Formed in the summer of '03, the boys met at a show in Fort McMurray Alberta. Jerome and Blair had been in previous bands together and Laine was new to the whole ordeal. The boys instantly started writing the first day of their first practice. In May of '06 they set out to Vancouver to record their full length album "We Are Not Convinced There Has Been Any Improvement" with producer Jesse Gander at the Hive studios (Hot hot heat, Red light sting, lady hawk, black mountain, Pretty girls make graves and etc.). In the fall of '06 the boys relocated to the city of Edmonton and signed on with a new record label 'Champion City Records'. In early '07 Desiderata released their record that debuted at 17 on the earshot charts in Canada. They have done several Canadian tours and have played with acts such as: Monotonix, You Say Party! We Say Die!, They Shoot Horses Don't They?, Miracle Fortress, Shapes & Sizes, Think About Life and many others. Desiderata has also played a few festivals with acts such as: The Bronx, Andrew WK, Nardwar, Anvil and These Arms Are Snakes, . There are plans of another full North American tour in the spring with the release of their sophomore album "Alcohawk".
Blair Drover - Vocals, Guitar
Laine Cherkewick - Bass, Vocals
Jerome Tovillo - Drums, Vocals
.a man a plan a canal panama. - EP (out of press)
We are not convinced there has been any improvement - LP
Alcohawk - LP (Summer '09)
We are not convinced there has been any improvement.
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Ever wonder what it would be like to play a game of ping-pong on a carousel? Edmonton’s Desiderata i...Ever wonder what it would be like to play a game of ping-pong on a carousel? Edmonton’s Desiderata inadvertently answer the question with their debut, We are not convinced there has been any improvement. It’s a head-spinning collection of herky, jerky guitar riffs, pulsating organs and Blair Drover’s “get-me-off-this-thing!” shrieks. (Honestly, he sounds a little like Black Francis of The Pixies.) Highlights include the scribbly Girls like guys with armour plating and Why sell it when we can burn it down!, which laments our lack of compassion. “Let’s boo the band that brought us music,” Drover yowls. Elastic … europhic … and exhausting. Sandra Sperounes
Desiderata Survive Nearly Deadly Childhoods To Rock Today
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Just three guys having a good time, having a good time, having a good time. That's the subject line ...Just three guys having a good time, having a good time, having a good time. That's the subject line of Edmonton-based Desiderata's latest MySpace blog post, which modestly relates the stacks of press and random bits of success they've already acquired.
Really, if anyone should be screaming "ZOMG press!" it's this young, frisky experimental rock trio. Over the last little while, they've managed to piece together their We Are Convinced There Has Not Been Any Improvement album with the help of Vancouver musical all-star Jesse Gander and use it to reach #17 on the national campus radio chart. Starstruck they're not, and when it comes to talking about their accomplishments, childhood musings from their hometown of Fort McMurray, Alberta seem to be where the conversation leads.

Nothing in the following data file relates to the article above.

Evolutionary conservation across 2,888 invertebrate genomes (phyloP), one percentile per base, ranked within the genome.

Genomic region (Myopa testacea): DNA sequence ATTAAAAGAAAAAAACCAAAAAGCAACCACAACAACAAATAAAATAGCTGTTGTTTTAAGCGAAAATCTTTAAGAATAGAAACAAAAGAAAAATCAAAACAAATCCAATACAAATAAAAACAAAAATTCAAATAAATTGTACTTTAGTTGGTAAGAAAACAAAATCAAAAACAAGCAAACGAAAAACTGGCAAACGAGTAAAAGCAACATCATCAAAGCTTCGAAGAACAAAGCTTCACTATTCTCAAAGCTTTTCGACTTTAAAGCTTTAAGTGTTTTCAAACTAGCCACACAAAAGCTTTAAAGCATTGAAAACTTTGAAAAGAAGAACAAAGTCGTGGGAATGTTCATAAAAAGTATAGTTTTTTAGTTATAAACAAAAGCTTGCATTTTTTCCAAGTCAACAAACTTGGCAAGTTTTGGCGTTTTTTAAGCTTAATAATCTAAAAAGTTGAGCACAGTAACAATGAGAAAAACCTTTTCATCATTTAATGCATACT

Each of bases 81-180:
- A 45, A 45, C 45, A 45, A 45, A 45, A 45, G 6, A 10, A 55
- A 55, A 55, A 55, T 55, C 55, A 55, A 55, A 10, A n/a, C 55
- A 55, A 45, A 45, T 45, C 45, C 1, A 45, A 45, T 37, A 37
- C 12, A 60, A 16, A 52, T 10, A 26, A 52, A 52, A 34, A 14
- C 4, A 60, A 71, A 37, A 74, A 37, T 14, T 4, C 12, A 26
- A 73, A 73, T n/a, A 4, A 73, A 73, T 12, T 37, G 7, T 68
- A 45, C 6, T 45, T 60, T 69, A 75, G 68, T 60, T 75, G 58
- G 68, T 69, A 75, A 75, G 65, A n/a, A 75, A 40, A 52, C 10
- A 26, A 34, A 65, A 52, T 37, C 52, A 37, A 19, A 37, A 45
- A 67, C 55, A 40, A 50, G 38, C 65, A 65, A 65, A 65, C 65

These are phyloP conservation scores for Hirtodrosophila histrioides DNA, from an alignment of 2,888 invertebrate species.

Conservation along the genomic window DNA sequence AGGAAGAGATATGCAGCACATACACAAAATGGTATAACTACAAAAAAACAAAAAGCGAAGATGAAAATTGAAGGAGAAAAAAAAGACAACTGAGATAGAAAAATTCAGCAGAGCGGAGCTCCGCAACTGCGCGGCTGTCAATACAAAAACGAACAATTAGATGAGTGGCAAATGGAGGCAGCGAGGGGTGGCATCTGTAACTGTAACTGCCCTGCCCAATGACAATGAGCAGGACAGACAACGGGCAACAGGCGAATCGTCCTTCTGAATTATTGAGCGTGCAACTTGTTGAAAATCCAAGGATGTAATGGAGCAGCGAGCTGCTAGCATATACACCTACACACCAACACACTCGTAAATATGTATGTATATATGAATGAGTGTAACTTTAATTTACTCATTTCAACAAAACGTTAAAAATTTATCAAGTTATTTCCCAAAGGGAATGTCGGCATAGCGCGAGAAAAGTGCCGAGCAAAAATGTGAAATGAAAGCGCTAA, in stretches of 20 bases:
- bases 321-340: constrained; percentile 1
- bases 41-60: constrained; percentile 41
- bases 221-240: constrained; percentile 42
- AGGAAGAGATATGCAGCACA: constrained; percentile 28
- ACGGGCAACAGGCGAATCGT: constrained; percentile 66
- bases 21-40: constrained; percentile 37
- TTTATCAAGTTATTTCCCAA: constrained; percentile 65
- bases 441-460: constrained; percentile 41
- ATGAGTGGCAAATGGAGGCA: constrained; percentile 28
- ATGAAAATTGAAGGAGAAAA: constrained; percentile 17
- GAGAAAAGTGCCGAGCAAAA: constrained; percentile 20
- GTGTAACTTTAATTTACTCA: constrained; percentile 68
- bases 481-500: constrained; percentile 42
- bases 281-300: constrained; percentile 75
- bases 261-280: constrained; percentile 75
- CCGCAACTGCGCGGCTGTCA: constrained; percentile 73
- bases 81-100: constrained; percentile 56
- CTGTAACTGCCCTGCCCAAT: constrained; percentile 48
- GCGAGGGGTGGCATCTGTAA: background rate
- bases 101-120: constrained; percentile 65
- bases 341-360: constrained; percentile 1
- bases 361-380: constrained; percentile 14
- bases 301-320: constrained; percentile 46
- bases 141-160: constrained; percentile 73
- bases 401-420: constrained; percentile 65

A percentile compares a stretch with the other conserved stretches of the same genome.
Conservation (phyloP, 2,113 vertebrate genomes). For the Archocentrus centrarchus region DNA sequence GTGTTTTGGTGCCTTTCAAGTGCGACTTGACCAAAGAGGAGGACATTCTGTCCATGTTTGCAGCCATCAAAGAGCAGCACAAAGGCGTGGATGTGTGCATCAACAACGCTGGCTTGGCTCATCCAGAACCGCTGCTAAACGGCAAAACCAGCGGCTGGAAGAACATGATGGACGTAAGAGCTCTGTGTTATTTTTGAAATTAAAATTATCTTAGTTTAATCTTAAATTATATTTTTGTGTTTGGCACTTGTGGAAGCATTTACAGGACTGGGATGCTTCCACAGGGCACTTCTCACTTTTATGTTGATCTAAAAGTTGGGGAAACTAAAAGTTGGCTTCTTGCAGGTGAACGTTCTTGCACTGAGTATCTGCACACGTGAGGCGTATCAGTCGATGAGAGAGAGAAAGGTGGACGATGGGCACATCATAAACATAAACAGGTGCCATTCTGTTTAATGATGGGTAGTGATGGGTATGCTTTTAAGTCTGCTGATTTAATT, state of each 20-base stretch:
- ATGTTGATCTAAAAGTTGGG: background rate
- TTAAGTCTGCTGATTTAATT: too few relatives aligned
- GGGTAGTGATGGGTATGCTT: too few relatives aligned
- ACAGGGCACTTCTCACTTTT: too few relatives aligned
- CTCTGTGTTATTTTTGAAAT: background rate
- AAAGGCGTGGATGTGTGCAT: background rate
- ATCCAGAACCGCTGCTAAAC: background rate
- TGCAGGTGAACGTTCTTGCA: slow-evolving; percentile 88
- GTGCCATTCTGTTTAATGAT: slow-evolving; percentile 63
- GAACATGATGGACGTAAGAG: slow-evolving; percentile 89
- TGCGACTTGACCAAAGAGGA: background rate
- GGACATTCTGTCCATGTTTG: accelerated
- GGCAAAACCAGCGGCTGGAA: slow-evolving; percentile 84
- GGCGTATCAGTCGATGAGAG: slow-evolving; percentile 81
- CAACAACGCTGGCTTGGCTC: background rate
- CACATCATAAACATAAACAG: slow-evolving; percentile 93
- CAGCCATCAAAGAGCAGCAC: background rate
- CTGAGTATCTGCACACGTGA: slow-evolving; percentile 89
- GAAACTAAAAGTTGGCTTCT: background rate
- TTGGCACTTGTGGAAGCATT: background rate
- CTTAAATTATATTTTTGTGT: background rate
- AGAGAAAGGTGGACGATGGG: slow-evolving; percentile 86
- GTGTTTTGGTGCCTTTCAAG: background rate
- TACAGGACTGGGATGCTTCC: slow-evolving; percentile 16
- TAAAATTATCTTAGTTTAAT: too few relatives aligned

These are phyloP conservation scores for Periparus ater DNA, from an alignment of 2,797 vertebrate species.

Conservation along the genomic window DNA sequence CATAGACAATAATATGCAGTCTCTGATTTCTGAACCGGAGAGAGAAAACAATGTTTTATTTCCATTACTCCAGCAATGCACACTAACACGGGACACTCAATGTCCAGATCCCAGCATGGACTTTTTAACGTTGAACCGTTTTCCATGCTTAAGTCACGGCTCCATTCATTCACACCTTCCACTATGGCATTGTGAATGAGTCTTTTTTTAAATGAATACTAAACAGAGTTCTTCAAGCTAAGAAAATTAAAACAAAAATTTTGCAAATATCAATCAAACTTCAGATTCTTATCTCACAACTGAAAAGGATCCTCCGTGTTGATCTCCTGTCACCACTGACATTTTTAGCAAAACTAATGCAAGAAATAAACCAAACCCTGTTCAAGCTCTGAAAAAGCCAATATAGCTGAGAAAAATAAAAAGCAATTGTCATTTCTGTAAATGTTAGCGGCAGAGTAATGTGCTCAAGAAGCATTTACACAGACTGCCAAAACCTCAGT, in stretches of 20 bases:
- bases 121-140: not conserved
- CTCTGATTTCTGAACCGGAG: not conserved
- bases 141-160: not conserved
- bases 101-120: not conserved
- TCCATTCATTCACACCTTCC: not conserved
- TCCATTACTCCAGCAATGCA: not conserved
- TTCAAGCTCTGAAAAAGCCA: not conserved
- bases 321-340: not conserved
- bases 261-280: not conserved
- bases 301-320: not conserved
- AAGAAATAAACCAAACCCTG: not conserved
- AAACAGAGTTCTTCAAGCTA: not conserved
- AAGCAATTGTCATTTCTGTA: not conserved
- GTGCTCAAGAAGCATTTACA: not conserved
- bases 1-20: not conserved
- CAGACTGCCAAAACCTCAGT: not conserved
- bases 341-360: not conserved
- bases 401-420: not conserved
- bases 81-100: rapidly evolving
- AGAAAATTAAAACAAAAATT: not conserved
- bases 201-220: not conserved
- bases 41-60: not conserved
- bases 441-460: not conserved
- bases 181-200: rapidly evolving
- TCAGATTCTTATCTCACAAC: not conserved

"In a nutshell, I was brought from Fort Mac to Edmonton because they thought I was going to be handicapped when I was born because I had a bunch of fluid in my brain," says bassist Laine Cherkewick with a laugh. "Then when they tested me, they found that I just had a really big head. I had a huge fuckin' noggin."
Drummer Jerome Tovillo pipes in: "Whatever, I was like a bubble boy growing up. I was allergic to everything when I went outside. I couldn't do anything. I had really bad asthma and was allergic to dust particles and pollen. I almost died a few times, but my mom's a nurse so she knew what to do. I'm happy I've grown out of most of my allergies now, though."
"I had a pretty normal childhood, except that I grew up in a trailer park," vocalist/guitarist Blair Drover adds. "I was trailer trash."
Right. So unusual childhood accounts aside, Desiderata also have some present-day luck stories to relate. According to Cherkewick, he lived in a kind of "party house" when he first moved to Edmonton. During this time, there was a girl who would always frequent the abode in order to get into the pants of Champion City Records co-founder Taylor Schaerer, another party house regular. As weird as it sounds, it was through the libidinous girl that Desiderata were introduced to Schaerer and promptly signed.
Although the group were reluctant to join the relatively new label at first, they finally agreed.
"The thing about Champion City Records is that they're really new at it and they're really eager to put out good music," says Tovillo. "We're like one big family."
"Nobody's competing with each other," adds Drover. "We're all playing together instead, and that's what I really like about Edmonton."
While Desiderata are busy adoring Edmonton's communal music scene, the rest of Canada will soon further its love for the trio when the group embarks on a month-and-a-half-long Canadian tour this spring. If you want to catch them before that, though, Desiderata will release their CD on Friday at Edmonton's Riverdale Hall. You can also catch them on Saturday at Fort McMurray's YMCA and on Feb. 24 at The Velvet Underground in Edmonton.
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Desiderata has exquisite taste in home décor, if the Ikea showroom we sat in was any indication. Acc...Desiderata has exquisite taste in home décor, if the Ikea showroom we sat in was any indication. Accented with splashes of black and white, the space was large but cozy, its walls adorned with sepia photographs of tree-lined French canals. In the centre stood two brown leather ottomans—I sat on one these, cross-legged, facing Jerome, Blair and Laine, who had all settled on a white wraparound couch that had been partly decked out in faux-fur throw blankets.
The band—an experimental rock trio with a ska/rage vibe—has a brief but rich history. While their hometown of Fort McMurray isn’t exactly small-town Alberta, it does little to inspire images of a thriving music scene and band success stories. Yet delving deeper into Desiderata’s collection of adventures uncovers exactly that.